So if you’re looking for a traditional steakhouse with a dash of flare and excitement, look into this award-winning restaurant. Bourbon Steak Los Angeles is located at 237 S. Brand Boulevard (on the corner of Colorado Avenue) in Glendale, and will be open for lunch Sunday through Saturday from 11:30am – 2:30pm, dinner Sunday through Thursday from 5:30pm – 10:30pm, and Friday through Saturday from  5:30pm – 10:30pm with the Bar & Lounge open Sunday through Saturday from 11:30am  – close.

Check out the official website here.

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Must-See Origami Street Art

When Paris-born Mademoiselle Maurice spent time in Japan, she experienced earthquakes, a tsunami and the nuclear power plant explosion of Fukushima. The devastating experiences inspired the 29-year-old artist to remind others of the beauty life still has to offer. Maurice decided to do this by using an art she learned in Japan: origami.

During her stay in Japan, Maurice learned of the thousand paper crane legend. The ancient Japanese legend says that anyone who folds a thousand origami cranes will be granted a wish. This legend is most known through the story of Sadako Sasaki who developed leukemia at the age of 12 because of exposure to radiation from the atomic bombing of Hiroshima during World War II. In the popular book Sadako and The Thousand Paper Cranes, Sadako folded a little over 600 paper cranes before succumbing to her illness. Moved by her efforts, her friends and classmates decided to fold the rest in her honor.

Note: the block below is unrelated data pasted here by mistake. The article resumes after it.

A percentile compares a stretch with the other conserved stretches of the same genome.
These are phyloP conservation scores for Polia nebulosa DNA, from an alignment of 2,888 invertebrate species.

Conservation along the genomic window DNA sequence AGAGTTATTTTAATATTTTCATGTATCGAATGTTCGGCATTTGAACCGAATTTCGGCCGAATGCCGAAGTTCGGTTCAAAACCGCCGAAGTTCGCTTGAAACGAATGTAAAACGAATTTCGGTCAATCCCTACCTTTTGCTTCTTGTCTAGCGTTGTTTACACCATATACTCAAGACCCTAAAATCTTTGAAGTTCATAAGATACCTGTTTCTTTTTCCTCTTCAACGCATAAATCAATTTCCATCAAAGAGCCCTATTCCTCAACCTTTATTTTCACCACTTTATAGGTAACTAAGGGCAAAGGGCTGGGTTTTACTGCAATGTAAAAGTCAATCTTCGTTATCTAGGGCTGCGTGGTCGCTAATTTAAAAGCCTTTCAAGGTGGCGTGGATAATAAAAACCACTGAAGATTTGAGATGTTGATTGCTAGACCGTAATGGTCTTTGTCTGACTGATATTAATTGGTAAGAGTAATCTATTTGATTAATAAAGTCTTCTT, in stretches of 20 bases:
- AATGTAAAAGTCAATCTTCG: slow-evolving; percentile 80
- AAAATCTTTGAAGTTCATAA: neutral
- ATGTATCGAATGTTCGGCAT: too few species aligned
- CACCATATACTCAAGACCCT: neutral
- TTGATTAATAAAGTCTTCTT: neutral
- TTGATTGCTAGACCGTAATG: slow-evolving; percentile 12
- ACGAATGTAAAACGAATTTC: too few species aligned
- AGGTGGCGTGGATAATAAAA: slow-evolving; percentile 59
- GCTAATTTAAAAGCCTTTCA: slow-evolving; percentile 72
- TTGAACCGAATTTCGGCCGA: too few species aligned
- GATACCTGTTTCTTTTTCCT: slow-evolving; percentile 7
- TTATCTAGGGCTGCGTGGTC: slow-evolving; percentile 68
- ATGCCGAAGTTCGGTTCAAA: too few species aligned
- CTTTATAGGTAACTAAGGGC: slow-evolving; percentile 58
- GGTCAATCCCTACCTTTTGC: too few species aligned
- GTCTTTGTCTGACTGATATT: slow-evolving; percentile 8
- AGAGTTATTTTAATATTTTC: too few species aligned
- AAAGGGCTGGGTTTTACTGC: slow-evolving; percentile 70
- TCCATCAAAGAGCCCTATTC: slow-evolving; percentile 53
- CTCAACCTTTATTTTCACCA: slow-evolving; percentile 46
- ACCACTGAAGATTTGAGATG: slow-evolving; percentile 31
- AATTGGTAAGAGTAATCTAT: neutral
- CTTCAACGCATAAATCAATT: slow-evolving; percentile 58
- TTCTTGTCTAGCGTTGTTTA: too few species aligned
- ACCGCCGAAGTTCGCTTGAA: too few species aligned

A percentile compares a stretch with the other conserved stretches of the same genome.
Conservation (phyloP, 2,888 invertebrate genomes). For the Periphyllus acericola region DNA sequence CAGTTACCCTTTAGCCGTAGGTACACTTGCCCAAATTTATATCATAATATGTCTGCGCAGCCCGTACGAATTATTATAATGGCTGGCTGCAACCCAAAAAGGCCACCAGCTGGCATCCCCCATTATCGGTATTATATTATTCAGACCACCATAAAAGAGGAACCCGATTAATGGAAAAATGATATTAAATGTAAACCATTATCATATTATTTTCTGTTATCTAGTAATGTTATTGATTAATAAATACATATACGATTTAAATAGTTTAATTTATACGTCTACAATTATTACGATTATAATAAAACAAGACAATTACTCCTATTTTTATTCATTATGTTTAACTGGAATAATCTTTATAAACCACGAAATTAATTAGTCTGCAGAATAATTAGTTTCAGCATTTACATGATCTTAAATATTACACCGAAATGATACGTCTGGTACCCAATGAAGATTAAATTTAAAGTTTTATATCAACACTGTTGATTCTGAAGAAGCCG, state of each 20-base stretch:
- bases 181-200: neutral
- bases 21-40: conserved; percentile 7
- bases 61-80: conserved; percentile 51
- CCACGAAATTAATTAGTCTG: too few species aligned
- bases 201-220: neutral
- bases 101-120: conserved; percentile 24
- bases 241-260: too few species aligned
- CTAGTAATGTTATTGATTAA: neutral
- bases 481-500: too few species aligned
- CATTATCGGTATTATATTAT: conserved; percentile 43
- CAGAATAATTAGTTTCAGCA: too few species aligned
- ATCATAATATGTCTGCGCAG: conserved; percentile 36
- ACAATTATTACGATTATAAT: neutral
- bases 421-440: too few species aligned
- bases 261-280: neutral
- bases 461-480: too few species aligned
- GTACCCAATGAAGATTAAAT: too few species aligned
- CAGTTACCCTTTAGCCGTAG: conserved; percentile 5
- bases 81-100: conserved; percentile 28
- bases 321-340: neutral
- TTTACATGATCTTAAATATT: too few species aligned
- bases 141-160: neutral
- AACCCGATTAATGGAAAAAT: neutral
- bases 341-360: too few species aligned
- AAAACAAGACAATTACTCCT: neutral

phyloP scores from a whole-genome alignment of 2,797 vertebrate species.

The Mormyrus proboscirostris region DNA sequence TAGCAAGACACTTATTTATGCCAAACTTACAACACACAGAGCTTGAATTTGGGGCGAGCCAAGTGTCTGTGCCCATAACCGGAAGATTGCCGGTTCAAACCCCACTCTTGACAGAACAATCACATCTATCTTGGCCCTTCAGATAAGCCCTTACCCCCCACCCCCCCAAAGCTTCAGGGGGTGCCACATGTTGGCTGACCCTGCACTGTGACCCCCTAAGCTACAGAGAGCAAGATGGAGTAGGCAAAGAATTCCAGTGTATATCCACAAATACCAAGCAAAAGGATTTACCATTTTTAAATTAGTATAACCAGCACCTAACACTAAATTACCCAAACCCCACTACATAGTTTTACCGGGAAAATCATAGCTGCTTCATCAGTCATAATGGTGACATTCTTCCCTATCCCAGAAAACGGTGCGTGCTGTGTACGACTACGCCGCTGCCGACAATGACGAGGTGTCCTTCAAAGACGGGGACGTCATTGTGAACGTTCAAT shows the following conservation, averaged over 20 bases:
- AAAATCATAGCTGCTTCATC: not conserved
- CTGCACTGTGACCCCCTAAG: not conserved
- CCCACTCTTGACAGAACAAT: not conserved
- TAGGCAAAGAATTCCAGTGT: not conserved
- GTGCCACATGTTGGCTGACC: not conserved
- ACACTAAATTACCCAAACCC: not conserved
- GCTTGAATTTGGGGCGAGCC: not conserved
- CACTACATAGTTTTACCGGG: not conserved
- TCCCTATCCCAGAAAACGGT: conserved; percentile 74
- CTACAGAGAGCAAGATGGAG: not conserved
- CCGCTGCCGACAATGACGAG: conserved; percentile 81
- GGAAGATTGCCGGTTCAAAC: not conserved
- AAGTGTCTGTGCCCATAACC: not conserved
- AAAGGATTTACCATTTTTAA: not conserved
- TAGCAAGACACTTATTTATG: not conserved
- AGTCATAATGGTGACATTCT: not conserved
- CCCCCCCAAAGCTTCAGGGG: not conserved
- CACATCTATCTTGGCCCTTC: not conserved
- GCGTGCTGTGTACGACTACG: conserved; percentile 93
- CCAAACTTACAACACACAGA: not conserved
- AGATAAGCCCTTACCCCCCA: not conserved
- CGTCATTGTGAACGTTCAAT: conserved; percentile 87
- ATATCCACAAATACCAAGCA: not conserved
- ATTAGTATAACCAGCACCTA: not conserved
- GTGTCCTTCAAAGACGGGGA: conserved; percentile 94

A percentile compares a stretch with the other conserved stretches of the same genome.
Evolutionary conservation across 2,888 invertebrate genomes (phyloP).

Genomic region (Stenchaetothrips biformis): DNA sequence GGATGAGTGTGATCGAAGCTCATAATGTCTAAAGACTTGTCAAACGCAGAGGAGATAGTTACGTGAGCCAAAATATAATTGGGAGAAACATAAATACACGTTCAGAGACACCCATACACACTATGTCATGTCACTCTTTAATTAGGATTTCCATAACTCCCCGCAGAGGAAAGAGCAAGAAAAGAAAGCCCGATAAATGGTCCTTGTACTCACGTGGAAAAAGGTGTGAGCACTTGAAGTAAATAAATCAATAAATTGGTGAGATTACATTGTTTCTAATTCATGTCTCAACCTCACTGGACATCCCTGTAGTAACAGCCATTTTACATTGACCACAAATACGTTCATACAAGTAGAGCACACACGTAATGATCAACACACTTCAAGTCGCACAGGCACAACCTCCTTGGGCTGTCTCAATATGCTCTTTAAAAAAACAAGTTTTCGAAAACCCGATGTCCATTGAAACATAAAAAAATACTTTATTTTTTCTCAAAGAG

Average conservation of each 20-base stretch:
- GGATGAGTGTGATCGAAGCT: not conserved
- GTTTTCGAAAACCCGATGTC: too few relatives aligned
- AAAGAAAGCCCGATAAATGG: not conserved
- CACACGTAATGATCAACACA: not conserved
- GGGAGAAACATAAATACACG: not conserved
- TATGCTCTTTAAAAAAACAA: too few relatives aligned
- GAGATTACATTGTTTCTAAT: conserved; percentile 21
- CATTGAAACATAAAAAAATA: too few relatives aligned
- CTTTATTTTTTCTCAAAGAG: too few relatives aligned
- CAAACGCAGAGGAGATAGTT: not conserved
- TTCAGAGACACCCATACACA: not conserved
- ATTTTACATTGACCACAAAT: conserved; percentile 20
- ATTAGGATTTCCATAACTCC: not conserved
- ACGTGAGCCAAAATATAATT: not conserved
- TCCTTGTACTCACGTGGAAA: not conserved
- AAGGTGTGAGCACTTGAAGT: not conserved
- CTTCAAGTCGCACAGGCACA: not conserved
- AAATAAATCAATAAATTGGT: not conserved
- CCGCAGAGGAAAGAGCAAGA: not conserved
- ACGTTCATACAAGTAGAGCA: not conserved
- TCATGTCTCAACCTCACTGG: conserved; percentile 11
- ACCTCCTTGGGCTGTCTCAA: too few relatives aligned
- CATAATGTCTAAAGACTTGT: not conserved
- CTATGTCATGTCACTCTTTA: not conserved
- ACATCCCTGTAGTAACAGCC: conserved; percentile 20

Maurice realized that she too could create beauty and emotions through origami. Rather than put her work up in museums, Maurice has decided to practice her craft in the streets so that the public could enjoy it.

According to her website, the goal of her work is to “break the monotony of urban living to bring a carousel of emotion to those who see her work.”

It takes her many days to complete each art piece. Mademoiselle Maurice has decided to involve local schools, organizations and volunteers to help her fold the beautiful paper creations and create art as a community.

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Check out her official website here. 

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2NE1 on ‘America’s Next Top Model’

Recently, we discovered that supermodel Tyra Banks and the contestants of reality TV show America’s Next Top Model were spotted roaming the streets of Seoul to film. Banks and her crew arrived in South Korea on March 21st and since then, more and more exciting news has been revealed.